We see a similar reciprocity in other cities as well. Berlin, for example, has the ambition of becoming the startup capital of – at the very least – Europe. The city presents itself as ‘Europe’s booming Startup Hub’. The Berlin-based Silicon Allee links up perfectly with that ambition. This originally English-language blog about the Berlin tech scene was set up to provide Berlin’s startup scene with international recognition. The initiative quickly developed into a lively community and in 2017 procured a physical place in the city: the Silicon Allee campus. This campus houses an impressive list of German and international tech companies. The urban campus and the city brand support each other and in addition, Silicon Allee proves that Berlin is a major startup hub.

We can distil two success factors from these examples. First of all, the brand of the Innovation District and that of its mother city must be in line. They have to share some strands of the brand’s DNA to make the combination logical. Secondly, the brand has to be integrated, that is, people have to be able to experience the brand in public space through events, through the community, through stories and so on.

Brainport Eindhoven is also working to integrate its branding. The urban region claims it is a ‘world-class innovative top technology region’. At the crossroads of high-tech, design and social innovation, this umbrella brand connects dozens of stakeholders and all the innovations that see the light of day in Eindhoven under this heading. Governments and public and private parties collaborate more closely on the basis of a shared ambition. Different areas in and around the city underline the claim and spread the brand message, including Eindhoven University of Technology, Strijp-S and the High Tech Campus. Here, too, the Brainport Eindhoven place brand extends beyond physical locations. All aspects of the brand have been developed, including a brand identity and different storylines. An online toolbox offers all stakeholders free access to, among other things, logos, photos, promotional videos, brochures and sample texts.

Excellent PR has ensured that delegations from all over the world visit Eindhoven. Companies based in Eindhoven benefit from the umbrella brand. Anyone who links up with the Brainport Eindhoven brand automatically emanates professionalism, technical innovativeness and ambition.

The above shows that the close collaboration of all stakeholders is a key to success. After all, the parties concerned create the brand together. Realising a common ambition is a concerted effort. From this third success factor follows a fourth. Of course all stakeholders have to communicate the brand in an unambiguous way as well. It is worthwhile, or actually necessary, to facilitate this, for example by using a practical toolkit. This helps stakeholders to promote the brand and encourages them to become brand ambassadors.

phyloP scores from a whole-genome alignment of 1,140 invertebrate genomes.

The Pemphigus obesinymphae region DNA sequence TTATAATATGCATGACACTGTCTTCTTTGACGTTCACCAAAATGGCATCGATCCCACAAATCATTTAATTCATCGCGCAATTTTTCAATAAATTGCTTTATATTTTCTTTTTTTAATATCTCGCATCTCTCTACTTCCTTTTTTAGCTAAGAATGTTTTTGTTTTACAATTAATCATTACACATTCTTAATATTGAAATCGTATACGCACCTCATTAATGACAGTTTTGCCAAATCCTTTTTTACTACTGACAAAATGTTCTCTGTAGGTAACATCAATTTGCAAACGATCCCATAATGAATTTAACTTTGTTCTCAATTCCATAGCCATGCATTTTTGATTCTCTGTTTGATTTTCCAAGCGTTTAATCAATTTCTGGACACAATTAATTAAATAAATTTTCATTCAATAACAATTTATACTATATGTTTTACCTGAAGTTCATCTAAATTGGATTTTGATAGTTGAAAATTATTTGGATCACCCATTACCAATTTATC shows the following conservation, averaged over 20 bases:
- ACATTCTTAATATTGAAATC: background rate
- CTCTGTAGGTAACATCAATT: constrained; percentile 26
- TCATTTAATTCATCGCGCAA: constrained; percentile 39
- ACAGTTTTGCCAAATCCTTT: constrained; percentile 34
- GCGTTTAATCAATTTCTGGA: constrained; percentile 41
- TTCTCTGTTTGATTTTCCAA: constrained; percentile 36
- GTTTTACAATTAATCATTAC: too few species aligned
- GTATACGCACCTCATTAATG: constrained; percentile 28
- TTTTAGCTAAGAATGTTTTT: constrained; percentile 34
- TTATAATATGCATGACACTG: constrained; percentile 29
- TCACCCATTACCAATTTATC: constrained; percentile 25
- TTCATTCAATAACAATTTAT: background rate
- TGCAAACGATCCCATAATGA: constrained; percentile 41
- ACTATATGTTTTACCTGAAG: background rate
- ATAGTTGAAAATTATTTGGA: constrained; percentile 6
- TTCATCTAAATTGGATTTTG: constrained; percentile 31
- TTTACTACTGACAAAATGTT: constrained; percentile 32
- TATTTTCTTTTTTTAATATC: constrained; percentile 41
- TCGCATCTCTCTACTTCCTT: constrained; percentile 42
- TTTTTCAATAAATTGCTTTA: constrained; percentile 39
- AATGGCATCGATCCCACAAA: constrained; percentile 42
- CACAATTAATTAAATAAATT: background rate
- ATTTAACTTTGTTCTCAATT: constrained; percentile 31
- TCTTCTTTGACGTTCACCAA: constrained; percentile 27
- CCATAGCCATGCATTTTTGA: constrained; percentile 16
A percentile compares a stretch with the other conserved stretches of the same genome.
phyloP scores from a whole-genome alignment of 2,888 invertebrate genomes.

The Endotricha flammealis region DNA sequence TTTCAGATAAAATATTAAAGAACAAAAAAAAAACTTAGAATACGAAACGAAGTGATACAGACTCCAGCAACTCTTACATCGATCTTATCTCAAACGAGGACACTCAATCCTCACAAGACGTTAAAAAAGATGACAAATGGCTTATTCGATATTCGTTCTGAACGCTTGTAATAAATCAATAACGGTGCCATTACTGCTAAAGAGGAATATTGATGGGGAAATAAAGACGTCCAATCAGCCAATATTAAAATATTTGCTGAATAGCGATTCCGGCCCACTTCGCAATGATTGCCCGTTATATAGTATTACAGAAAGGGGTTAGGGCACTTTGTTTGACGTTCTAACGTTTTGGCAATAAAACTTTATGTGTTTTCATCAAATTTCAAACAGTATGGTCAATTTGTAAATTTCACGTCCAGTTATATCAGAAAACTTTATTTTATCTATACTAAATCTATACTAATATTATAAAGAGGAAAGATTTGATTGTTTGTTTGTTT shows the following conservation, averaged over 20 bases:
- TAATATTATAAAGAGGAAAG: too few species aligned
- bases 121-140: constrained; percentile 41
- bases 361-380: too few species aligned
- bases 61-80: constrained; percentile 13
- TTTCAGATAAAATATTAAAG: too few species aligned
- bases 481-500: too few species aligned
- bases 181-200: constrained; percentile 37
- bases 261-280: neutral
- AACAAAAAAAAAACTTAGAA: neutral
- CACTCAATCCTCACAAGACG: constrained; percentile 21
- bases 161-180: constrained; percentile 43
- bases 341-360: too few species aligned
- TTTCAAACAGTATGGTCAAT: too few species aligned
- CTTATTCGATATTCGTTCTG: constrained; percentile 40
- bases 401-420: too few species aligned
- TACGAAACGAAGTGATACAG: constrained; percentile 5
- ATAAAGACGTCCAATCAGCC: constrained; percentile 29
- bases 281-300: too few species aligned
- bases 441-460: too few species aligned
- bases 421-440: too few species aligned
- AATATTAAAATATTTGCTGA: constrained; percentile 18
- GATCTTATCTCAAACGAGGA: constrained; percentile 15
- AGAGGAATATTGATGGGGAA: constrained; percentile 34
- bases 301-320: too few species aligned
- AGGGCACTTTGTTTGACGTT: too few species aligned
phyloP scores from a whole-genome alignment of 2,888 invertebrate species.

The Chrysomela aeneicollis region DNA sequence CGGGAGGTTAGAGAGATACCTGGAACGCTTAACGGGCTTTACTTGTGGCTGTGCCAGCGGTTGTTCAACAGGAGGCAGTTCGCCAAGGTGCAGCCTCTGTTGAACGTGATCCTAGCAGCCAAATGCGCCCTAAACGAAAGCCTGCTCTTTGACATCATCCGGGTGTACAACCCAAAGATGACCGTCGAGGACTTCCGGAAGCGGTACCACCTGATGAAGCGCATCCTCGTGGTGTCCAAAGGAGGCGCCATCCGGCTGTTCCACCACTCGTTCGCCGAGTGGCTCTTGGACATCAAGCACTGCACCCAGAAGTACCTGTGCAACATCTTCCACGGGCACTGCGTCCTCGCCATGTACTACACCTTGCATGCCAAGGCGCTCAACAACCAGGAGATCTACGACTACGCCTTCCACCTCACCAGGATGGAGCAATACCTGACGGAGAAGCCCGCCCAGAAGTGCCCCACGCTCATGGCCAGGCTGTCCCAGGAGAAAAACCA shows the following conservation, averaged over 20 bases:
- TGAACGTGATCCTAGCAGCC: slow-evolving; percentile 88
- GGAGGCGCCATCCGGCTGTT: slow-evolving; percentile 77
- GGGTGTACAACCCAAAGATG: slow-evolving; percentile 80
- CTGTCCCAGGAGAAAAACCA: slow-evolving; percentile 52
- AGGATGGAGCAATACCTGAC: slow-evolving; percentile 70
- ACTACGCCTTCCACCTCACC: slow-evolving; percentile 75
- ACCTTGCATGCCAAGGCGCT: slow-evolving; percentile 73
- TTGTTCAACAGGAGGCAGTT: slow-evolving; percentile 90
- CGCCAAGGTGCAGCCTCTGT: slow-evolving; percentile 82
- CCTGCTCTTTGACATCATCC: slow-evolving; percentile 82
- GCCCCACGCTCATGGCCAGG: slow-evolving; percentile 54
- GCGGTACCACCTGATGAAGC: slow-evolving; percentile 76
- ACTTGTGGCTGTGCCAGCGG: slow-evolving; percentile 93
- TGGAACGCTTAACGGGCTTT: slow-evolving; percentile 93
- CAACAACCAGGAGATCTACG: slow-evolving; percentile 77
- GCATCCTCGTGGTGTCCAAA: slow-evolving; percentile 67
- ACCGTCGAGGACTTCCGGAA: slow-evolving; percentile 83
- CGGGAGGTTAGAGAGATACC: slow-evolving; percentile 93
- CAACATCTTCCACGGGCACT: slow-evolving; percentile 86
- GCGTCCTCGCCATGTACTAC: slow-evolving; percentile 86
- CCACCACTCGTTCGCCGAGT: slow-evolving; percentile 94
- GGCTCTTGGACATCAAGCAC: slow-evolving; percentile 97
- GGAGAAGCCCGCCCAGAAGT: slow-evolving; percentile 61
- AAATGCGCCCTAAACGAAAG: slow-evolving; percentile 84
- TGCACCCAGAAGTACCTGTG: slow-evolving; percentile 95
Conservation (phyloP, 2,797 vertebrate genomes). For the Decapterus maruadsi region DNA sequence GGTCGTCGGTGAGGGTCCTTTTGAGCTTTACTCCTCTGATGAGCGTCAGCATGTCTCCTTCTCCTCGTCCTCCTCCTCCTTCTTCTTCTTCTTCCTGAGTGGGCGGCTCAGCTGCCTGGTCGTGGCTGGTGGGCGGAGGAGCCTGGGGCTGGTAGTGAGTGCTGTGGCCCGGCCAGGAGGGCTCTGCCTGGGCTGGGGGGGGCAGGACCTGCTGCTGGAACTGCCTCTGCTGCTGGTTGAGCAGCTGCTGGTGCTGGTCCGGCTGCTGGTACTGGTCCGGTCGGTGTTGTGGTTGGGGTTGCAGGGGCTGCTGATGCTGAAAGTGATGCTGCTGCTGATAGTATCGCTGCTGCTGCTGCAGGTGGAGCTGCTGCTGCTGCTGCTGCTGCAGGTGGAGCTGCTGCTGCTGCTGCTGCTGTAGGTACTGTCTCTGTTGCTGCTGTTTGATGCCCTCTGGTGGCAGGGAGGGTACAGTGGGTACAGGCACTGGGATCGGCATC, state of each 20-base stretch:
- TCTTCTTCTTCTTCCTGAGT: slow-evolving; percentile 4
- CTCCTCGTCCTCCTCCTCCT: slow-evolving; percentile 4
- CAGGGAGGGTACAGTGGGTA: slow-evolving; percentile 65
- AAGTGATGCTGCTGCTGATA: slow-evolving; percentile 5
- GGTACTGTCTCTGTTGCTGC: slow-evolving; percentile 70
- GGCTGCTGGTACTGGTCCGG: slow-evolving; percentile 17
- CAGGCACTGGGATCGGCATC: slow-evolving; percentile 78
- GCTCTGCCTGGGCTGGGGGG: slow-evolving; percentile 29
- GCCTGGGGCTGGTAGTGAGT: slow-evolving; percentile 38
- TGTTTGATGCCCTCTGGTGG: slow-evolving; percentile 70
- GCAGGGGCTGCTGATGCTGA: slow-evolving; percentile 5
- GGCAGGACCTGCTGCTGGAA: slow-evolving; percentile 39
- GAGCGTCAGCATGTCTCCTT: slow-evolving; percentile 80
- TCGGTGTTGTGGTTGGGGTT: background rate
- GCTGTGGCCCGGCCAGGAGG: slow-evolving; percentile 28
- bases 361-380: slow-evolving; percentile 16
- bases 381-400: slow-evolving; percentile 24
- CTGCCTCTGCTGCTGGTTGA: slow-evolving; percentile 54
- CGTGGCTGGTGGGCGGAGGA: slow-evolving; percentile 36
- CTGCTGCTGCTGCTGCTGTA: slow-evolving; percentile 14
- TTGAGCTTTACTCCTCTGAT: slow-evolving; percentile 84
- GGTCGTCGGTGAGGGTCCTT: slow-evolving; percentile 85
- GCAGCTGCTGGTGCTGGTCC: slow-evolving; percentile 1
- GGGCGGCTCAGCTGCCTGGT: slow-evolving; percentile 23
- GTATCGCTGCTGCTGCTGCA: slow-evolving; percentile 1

Rotterdam also fosters the ambition to become a more attractive startup location. The municipal government brought the Cambridge Innovation Centre and the affiliated network vehicle Venture Café to the city, for example, but the areas in the city fringes offer lots of opportunities as well. Under the moniker Rotterdam Makers District, two areas formerly occupied by harbour activities now focus on the new manufacturing industry (this applies new techniques such as 3D printing) and the energy transition in the maritime sector. Their first offshoot was the RDM Campus, but the Merwe-Vierhavens District has seen plenty of development in recent years as well. The municipality and Port of Rotterdam play key roles in the development of both areas. They initiate and facilitate activities and initiatives and for now, they carry the load of the process. However, the growing success of the Rotterdam Makers District means more and more public and commercial parties join. The number of brand ‘owners’ gradually increases.

This shows that place branding, especially in the beginning, is impossible without leadership. It takes an initiator to prepare the way and enthuse potential ambassadors. A good place brand not only has many owners (contributors), but also a captain who monitors the course towards the dot on the horizon.

In short, Innovation Districts bring new energy and activity into a city, attract new target groups, but can also be of great value to the city brand. In order for both brands to benefit optimally from each other, take account of: 1) synergy in brand DNA; 2) integrated brand development; 3) close collaboration; 4. clear pointers for storytelling, and 5) clear leadership. Taking those factors into account, the road to an extremely successful place brand lies before you.


  1. Anholt, Competitive Identity: The New Brand Management for Nations, Cities and Regions (London 2006).
  2. Go, R. Govers, Place Branding: Glocal, Virtual and Physical Identities, Constructed, Imagined and Experienced (London 2009).